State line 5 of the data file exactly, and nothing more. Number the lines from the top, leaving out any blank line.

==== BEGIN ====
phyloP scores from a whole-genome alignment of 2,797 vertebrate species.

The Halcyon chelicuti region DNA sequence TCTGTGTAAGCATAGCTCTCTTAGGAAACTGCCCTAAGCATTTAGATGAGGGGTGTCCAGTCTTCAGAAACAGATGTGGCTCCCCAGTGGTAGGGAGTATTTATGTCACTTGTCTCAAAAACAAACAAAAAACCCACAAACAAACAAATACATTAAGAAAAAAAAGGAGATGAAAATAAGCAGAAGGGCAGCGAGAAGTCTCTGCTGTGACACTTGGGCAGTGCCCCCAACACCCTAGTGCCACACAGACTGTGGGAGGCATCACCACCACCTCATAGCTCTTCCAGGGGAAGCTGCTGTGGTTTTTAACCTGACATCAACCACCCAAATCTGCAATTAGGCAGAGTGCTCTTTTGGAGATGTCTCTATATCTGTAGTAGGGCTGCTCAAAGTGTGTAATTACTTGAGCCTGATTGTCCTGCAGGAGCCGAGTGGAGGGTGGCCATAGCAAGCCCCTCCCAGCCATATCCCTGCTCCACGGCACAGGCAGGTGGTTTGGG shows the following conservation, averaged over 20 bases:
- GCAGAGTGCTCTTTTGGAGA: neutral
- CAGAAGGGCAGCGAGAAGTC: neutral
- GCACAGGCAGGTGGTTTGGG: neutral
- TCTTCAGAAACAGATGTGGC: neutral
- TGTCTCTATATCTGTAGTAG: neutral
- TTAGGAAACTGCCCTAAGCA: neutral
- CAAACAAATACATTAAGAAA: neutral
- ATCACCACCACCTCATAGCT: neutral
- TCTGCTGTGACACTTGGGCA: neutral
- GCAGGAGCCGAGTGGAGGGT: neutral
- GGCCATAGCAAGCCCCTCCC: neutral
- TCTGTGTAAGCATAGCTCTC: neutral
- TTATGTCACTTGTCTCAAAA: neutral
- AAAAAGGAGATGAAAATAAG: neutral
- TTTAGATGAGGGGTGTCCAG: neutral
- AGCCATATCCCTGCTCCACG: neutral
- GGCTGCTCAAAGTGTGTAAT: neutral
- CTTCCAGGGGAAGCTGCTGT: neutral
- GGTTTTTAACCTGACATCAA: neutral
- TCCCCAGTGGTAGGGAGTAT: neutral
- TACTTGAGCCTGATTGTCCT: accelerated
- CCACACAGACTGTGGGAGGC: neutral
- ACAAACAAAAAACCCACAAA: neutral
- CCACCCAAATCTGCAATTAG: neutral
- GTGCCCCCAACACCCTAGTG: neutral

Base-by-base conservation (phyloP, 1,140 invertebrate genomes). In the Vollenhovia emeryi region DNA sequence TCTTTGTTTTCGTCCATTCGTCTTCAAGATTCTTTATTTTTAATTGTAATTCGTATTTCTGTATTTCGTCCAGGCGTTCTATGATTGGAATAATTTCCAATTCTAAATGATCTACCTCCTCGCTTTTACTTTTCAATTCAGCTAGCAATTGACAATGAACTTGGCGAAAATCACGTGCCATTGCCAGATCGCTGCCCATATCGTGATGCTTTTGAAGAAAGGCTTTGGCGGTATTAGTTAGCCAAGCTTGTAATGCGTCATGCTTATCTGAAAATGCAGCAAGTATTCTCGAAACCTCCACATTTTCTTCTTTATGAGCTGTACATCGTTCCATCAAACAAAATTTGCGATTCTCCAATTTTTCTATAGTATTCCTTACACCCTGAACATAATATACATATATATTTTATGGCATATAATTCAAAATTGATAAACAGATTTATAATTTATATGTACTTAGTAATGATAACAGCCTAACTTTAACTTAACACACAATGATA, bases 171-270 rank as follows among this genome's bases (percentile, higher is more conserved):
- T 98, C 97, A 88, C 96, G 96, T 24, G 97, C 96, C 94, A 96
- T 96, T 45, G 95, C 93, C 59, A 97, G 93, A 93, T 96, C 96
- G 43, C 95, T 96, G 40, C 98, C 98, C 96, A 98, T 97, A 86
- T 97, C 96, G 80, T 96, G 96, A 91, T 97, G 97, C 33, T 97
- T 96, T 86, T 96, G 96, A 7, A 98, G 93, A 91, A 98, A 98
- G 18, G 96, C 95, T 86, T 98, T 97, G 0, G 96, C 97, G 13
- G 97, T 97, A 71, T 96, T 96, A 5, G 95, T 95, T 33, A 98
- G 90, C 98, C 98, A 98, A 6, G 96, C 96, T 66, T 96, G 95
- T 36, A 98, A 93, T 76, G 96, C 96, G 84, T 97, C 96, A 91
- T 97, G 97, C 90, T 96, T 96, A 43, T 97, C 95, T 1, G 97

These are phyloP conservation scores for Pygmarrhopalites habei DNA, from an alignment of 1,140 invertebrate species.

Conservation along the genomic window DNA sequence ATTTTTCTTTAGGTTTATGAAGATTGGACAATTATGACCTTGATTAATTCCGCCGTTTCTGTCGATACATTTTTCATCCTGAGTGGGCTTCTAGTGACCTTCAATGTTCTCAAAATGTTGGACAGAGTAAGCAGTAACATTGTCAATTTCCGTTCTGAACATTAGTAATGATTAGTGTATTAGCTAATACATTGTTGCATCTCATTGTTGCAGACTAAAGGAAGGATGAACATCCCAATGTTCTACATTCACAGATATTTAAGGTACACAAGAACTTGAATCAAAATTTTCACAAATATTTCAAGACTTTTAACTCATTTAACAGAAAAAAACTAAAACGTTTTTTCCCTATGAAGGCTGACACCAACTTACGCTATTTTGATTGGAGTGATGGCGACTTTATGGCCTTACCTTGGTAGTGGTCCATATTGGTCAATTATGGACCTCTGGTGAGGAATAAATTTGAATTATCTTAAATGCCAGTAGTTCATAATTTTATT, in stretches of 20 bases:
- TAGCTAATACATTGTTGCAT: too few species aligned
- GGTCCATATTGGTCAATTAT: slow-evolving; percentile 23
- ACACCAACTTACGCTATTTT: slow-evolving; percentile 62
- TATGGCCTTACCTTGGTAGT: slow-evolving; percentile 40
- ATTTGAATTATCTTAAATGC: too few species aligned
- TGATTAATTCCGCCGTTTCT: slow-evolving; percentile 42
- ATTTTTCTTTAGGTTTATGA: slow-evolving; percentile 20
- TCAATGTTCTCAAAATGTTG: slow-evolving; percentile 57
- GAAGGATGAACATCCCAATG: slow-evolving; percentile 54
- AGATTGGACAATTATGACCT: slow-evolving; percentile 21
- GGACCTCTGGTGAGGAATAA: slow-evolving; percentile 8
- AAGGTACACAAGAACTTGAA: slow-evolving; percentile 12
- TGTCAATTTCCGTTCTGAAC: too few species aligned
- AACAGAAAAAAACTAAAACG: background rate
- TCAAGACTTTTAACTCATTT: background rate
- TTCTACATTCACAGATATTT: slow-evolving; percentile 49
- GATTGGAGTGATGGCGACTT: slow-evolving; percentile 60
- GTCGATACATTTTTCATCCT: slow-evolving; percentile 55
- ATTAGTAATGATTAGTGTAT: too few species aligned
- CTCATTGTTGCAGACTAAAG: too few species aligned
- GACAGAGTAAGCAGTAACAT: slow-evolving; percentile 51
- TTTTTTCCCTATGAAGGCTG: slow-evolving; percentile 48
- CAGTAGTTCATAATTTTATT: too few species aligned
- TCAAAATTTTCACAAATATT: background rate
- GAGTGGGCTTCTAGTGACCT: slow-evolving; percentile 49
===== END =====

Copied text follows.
- GCACAGGCAGGTGGTTTGGG: neutral